I wholeheartedly agree with you about MI and WI. It is wishful thinking, and will probably only break for Romney if there is a huge wave for the man.

  46. jan says:

    @Anderson:

    “Try googling “filibuster,” “,/i>

    As you well know the filibuster is a tool used by the out-of-power party to curtail over reach by the party in power. It currently is hated by the dems, but should they lose in ’12, they too will embrace it.

  47. James says:

    @jan:

    […] all this pre-election analysis is simply pure speculation.

    Except for all this, um, polling data. And demographic trends. Oh, and don’t forget prior voting patters.

  48. C. Clavin says:

    Yes Jan…and PA purged all those voters to help Romney.
    Same in FL.
    http://www.projectvote.org/blog/2012/07/republican-officials-acknowledge-voter-suppression-motives/
    In fact this cycle will be the first time in history we’ve turned away voters…instead of empowering people. But hey…if you’ve got nothing to sell, then game the system. And as long as you can exercise your rights freely…there’s no need to worry about those “other people”.

  49. anjin-san says:

    If people don’t have a clue as to how to get an ID, then that should be the mission of both dem and republican operatives — to help them get such an ID.

    Yes it should. So explain why the GOP has worked long and hard to disenfranchise so many of these folks.

    I like to actually ‘help’ people, not simply enable them for some kind of political advantage … apparently that is not your goal.

    Bite me.

  50. An Interested Party says:

    …as well as a good debate showing by Romney in October’s three debates.

    Considering how often he has already stuck his foot in his mouth, not to mention the fact that he seems to be charisma-free, the above scenario doesn’t seem very likely…

    …if only for the fact that the democratic incumbent has a built-in advantage, the bully pulpit, and the MSM emphasizing news slanted towards the president.

    Certain conservatives will never stop playing the vicitim…

    It currently is hated by the dems, but should they lose in ’12, they too will embrace it.

    This, of course, isn’t the point…the filbuster proves that this…

    Obama’s first two years were graced with a FULL Congress at his disposal (House and Senate), with large margins.

    …is not true…

  51. jan says:

    @C. Clavin:

    You post tired, old partisan tripe — nothing but talking points, no updates or data, just mealy-mouthed insinuations, gossip, allegations, and tactics meant to either generate fear or sympathy, or simply slime others.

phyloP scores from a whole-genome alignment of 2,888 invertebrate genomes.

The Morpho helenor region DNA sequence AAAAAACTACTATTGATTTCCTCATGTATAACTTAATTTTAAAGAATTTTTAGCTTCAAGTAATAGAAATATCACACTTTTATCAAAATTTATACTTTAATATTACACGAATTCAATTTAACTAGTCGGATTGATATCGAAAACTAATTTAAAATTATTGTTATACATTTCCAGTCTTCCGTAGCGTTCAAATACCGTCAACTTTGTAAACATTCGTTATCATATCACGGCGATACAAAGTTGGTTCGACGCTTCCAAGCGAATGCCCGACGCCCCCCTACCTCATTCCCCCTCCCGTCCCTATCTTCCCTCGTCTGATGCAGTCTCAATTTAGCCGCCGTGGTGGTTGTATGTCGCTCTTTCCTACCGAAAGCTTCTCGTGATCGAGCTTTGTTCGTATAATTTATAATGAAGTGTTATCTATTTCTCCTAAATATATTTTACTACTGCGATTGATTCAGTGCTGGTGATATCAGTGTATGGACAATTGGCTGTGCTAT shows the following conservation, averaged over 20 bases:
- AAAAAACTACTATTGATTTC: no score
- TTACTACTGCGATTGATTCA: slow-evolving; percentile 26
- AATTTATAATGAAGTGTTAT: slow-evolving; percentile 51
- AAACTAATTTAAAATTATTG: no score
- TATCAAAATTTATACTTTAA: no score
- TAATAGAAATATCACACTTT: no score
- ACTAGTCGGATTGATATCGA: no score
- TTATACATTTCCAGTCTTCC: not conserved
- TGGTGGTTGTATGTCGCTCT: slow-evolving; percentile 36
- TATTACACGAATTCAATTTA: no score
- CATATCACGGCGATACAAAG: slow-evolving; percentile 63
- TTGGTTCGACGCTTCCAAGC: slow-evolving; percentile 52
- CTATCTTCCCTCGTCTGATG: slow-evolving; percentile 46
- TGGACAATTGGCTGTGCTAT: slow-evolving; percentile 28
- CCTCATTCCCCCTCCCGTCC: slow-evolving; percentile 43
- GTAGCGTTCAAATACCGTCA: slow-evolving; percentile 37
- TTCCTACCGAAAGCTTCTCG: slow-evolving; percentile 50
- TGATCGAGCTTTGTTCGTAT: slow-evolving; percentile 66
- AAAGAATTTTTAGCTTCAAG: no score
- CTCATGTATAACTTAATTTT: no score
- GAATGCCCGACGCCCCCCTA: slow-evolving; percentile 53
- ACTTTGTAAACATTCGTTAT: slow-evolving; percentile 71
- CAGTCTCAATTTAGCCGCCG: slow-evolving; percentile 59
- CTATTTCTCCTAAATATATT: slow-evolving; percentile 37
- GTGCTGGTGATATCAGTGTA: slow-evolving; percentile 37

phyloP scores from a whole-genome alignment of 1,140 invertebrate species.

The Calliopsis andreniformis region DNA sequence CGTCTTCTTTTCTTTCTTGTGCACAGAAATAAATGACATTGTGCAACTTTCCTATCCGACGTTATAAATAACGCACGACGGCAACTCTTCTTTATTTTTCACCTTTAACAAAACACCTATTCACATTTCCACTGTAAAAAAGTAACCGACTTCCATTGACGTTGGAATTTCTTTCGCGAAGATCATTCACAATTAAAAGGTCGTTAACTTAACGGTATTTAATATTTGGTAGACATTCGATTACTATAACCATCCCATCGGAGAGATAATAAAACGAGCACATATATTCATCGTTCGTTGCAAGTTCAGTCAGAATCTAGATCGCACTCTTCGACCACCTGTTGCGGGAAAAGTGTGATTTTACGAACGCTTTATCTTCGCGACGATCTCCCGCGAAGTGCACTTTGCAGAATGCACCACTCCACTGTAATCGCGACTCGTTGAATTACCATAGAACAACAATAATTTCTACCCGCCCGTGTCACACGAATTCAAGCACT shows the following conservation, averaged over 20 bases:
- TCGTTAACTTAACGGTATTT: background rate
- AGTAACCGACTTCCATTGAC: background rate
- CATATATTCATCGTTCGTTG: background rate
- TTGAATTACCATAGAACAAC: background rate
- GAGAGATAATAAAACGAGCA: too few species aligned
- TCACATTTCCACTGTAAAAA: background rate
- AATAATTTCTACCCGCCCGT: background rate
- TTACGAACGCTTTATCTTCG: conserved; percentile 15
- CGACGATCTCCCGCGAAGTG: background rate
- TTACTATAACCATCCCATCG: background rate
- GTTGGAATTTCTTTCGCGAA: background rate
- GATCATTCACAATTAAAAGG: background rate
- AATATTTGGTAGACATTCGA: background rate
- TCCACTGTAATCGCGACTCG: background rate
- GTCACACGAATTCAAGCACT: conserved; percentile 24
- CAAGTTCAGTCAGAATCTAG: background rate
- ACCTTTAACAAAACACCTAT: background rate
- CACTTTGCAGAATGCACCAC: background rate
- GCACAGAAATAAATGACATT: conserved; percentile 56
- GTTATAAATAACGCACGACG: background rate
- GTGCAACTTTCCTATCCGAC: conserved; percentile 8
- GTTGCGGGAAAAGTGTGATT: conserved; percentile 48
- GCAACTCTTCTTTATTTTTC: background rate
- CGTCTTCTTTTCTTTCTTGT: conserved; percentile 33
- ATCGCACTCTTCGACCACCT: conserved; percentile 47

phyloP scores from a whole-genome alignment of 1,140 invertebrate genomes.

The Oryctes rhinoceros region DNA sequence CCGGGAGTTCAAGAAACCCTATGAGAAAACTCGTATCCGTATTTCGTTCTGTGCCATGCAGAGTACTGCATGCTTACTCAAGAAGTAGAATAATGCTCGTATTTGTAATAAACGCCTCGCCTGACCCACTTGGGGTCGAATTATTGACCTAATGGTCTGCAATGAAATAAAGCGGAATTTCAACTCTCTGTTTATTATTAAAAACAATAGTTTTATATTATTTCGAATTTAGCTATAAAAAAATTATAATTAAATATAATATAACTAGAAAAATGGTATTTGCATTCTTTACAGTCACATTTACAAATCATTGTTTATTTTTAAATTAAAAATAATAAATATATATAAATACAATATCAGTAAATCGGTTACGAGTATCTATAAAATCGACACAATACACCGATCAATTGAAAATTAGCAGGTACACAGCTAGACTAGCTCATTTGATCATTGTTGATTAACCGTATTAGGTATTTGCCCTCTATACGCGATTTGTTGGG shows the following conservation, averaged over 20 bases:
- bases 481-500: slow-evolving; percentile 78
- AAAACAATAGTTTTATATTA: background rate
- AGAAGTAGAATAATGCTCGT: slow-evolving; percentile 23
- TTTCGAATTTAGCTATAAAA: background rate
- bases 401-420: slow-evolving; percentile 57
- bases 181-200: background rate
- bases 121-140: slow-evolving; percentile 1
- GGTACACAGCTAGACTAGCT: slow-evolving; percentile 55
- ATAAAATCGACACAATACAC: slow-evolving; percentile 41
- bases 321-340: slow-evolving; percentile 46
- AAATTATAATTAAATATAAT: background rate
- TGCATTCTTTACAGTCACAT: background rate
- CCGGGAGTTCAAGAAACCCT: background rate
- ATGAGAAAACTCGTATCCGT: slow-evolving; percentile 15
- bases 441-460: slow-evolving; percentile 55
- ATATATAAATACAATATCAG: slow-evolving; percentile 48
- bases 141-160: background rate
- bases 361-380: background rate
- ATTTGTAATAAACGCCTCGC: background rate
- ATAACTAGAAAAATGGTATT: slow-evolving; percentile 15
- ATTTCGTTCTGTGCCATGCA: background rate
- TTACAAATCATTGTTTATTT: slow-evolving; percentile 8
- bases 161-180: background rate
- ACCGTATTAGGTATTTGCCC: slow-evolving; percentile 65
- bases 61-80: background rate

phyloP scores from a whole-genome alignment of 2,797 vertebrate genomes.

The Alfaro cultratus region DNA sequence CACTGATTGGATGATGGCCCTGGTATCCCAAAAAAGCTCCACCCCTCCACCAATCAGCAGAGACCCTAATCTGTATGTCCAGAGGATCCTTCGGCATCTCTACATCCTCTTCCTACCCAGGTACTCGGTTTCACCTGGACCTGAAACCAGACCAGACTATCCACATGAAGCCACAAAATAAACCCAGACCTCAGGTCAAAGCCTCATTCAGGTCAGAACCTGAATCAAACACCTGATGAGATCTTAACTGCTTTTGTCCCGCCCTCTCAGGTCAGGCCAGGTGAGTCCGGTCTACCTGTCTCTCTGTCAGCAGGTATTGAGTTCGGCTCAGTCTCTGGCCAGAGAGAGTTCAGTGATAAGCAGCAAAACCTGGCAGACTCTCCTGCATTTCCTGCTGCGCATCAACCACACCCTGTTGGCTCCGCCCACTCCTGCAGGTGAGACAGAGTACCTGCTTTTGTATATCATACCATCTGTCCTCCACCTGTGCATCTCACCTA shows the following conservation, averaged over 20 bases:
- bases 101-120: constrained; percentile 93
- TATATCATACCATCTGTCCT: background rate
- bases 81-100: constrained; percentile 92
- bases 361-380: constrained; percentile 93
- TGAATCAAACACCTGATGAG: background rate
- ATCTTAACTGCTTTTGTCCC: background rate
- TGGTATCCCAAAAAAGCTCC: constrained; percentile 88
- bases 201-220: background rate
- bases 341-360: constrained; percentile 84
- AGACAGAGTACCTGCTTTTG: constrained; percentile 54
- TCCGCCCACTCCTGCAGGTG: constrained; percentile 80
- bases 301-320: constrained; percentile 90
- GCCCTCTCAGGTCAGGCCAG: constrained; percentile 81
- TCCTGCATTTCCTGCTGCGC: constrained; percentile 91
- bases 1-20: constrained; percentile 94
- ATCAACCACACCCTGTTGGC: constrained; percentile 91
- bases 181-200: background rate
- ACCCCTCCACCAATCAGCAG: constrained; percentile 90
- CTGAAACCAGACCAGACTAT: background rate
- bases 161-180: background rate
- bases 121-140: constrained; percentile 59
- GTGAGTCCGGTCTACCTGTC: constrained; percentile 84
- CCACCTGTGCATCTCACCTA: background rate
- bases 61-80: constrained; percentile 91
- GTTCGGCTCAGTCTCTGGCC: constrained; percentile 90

Voter ID effects everyone — both left, right and center. It’s a way to genuinely have an election of the people, by the people and for the people, without anyone taking advantage of the weaknesses inherent in a system where people can easily assume another’s identity. It’s all a part of the checks and balances to see that something like an election is a pure as possible — much like all the hoops that the FDA demands for drug approval. There is nothing wrong with that, unless you want a greater opportunity to cheat by voiding such checks and balances.

  52. anjin-san says:

    without anyone taking advantage of the weaknesses inherent in a system where people can easily assume another’s identity.

    Please show that this is anything other than a trivial problem. Not seeing any data. Practice what you preach.

  53. anjin-san says:

    Jan – still waiting for you to show when Obama said “America is not exceptional.”

    Yes, I am calling you a liar.

  54. C. Clavin says:

    Actually Jan you quote the same old talking points…I linked to actual Republicans saying what they are up to…including someone who just testified today. Not sure how something from today is old…but in your whackadoodle mind…
    “… It’s a way to genuinely have an election of the people, by the people and for the people, without anyone taking advantage of the weaknesses inherent in a system..”
    You describe a non-existent problem…for which the answer is to make it hard for people who are poorer, or sicker, or otherwise more disadvantaged than you to vote. Why are you do afraid of people not exactly like you? It’s called xenophobia…and you can get help.

  55. C. Clavin says:

    By the way Jan…
    We are all still waiting for you to show when Obama said “America is not exceptional.”
    You should probably be too embarrassed to post other comments until you can back that up. But I suppose if you are OK with denying others the right to vote…you have no sense of shame.

  56. Just 'nutha ig'rant cracker says:

    “with Conservative Hillary dems”

    Never thought I’d live in a world where those three words could coexist side by side. “Wow! What a country you have.”:

  57. Just 'nutha ig'rant cracker says:

    @jan: “It’s a way to genuinely have an election of the my people, by the my people and for the my people…”

    FIFY! No need to thank me.

  58. superdestroyer says:

    ONce again, who cares? Anyone who believe that Romney is going to win does not follow politics.